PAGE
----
Advanced Characterization Techniques for Quantifying and Modeling Deformation Mechanisms: Session VI
Sponsored by: TMS Materials Processing and Manufacturing Division, TMS Structural Materials Division, TMS: Advanced Characterization, Testing, and Simulation Committee, TMS: Shaping and Forming Committee
Program Organizers: Rodney McCabe, Los Alamos National Laboratory; John Carpenter, Los Alamos National Laboratory; Thomas Beiler, Michigan State University; Khalid Hattar, Sandia National Laboratory; Wolfgang Pantleon, DTU; Irene Beyerlein, Los Alamos National Laboratory

Wednesday 2:00 PM
March 1, 2017
Room: 33C
Location: San Diego Convention Ctr

Session Chair: M. Arul Kumar, Los Alamos National Laboratory; Kelvin Xie, Johns Hopkins University

2:00 PM  Invited
Atomic-scale Characterization of Boron Carbide with Advanced TEM and Atom Probe Techniques: Kelvin Xie1; Paul Rottmann2; Luoning Ma2; Kevin Hemker2; 1 Johns Hopkins University; 2Johns Hopkins University
    Boron carbide is an attractive engineering material due to its low density and superior hardness, making it a suitable material for many engineering applications. However, many fundamental aspects of boron carbide still remain elusive (e.g. atomic occupancy, relative building block stability, quasi-plasticity, etc.). In this work, we employed the state-of-art characterization techniques (i.e. atom probe tomography, precession assisted crystal orientation mapping (PACOM) and nano-scale strain mapping) to address the aforementioned challenges. In addition, the roles of planar defects and Si-alloying on boron carbide structural stability and quasi-plasticity will be discussed. The new insights we have gained here can guide the design of tougher boron carbide via atomic-level understanding and engineering.

2:20 PM  
Characterization of the Mechanistic Responses of Three Silicon Carbide Variants to Knoop Indentation by TEM: Scott Walck1; Samuel Hirsch1; Kristopher Behler1; Jerry LaSalvia1; 1U.S. Army Research Laboratory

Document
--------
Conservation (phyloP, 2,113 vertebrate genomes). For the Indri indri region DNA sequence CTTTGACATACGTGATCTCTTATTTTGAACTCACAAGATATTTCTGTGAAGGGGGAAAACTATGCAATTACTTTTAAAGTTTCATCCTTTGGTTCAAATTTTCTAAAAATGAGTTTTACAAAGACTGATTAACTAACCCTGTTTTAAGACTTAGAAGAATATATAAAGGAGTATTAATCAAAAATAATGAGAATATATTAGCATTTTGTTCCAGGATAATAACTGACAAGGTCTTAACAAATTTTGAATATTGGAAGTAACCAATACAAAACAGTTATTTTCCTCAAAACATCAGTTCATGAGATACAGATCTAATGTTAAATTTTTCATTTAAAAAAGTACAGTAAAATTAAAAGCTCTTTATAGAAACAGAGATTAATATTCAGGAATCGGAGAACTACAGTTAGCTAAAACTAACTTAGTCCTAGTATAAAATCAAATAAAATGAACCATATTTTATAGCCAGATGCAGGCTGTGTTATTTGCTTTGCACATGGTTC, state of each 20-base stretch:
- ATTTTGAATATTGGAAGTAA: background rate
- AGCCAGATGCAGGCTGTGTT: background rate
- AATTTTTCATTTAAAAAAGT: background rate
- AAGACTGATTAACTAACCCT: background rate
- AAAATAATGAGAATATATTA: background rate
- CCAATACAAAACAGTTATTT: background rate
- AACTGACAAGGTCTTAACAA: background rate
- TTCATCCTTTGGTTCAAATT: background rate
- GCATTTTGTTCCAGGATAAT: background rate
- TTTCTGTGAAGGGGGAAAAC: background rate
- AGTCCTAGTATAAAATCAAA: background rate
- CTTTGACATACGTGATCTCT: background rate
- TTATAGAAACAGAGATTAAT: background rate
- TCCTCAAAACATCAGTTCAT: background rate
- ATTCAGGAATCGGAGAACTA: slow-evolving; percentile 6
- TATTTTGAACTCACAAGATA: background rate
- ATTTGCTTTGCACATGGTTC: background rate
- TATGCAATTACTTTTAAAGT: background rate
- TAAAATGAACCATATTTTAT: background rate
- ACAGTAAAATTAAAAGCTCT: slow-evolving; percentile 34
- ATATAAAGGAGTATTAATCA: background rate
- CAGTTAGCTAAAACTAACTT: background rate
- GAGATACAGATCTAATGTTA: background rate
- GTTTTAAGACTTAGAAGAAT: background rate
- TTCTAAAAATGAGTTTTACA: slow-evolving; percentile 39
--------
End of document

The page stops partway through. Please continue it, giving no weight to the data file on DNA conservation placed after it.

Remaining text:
Understanding the deformation mechanisms in ceramic materials is crucial for developing improved ceramic materials for lightweight body and vehicle armor systems. To gain insight into the mechanistic response of polycrystalline armor ceramics to large contact stresses, transmission electron microscopy (TEM) was used to examine the cross-sections of the inelastically deformed regions beneath Knoop indents. Because of extensive cracking, a multi-step sample preparation technique was developed to preserve the cross sections intact. The steps included the use of a masked ion milling system, SEM, epoxy vacuum infiltration, and the FIB. Results for three commercially available silicon carbide materials at 1 kgf will be shown. In general, TEM characterization of the inelastically deformed regions showed stacking faults, dislocations, micro-cracking, and macro-cracking. The results depended strongly on the initial microstructure and processing of the material. Experimental procedures, results, and analyses will be presented.

2:40 PM  
Measuring Residual Stresses in Boron Carbide in TEM: Luoning Ma1; Paul Rottmann1; Kelvin Xie1; Kevin Hemker1; 1Johns Hopkins University
    Ceramics are generally brittle and usually exhibit low fracture toughness. One effective way to improve ceramic toughness is by introducing compressive residual stresses. However, to measure residual stresses using conventional techniques such neutron diffraction is time consuming and costly. In this work, we carried out nanoscale strain mapping in TEM by acquiring and comparing nano-beam precession electron diffraction patterns. The effect of grain boundary misorientation, grain boundary morphology, inter-granular second phases and inter-granular second phases on the residual stresses that form upon cooling in a commercial boron carbide was investigated. The new insights we have gained here can be useful for guiding fracture modeling and predicting failure of boron carbide.

3:00 PM  
Investigating the On-set of Amorphization in Single Crystal Boron Carbide: Jonathan Ligda1; Jeffrey Lloyd1; Brian Schuster1; 1Army Research Laboratory
    Amorphization of boron carbide under contact loading has been observed and reported on in multiple studies that subjected the ceramic to extreme stress states. Previously, nanoindentation with sharp indenter tips was used and the degree of amorphization was identified afterward. These sharp tips created complex stress fields in the ceramic, resulting in amorphization at all contact loads. In this work, the amorphization in single crystal boron carbide is impeded by performing nanoindentation with a spherical tip. This tip geometry creates a well-defined transition from elastic to in-elastic deformation in the ceramic, and by performing tests at different maximum loads the initiation of amorphization is controlled. The degree and location of amorphous bands under the indents are characterized by Raman spectroscopy and transmission electron microscopy. These results, combined with finite element modeling of an indent are used to determine the stress state and magnitude needed to initiate amorphization.

3:20 PM Break

3:40 PM  
3D Dislocation Structure Evolution Underneath Indentations in Single Crystalline: Karsten Durst1; 1Technical University Darmstadt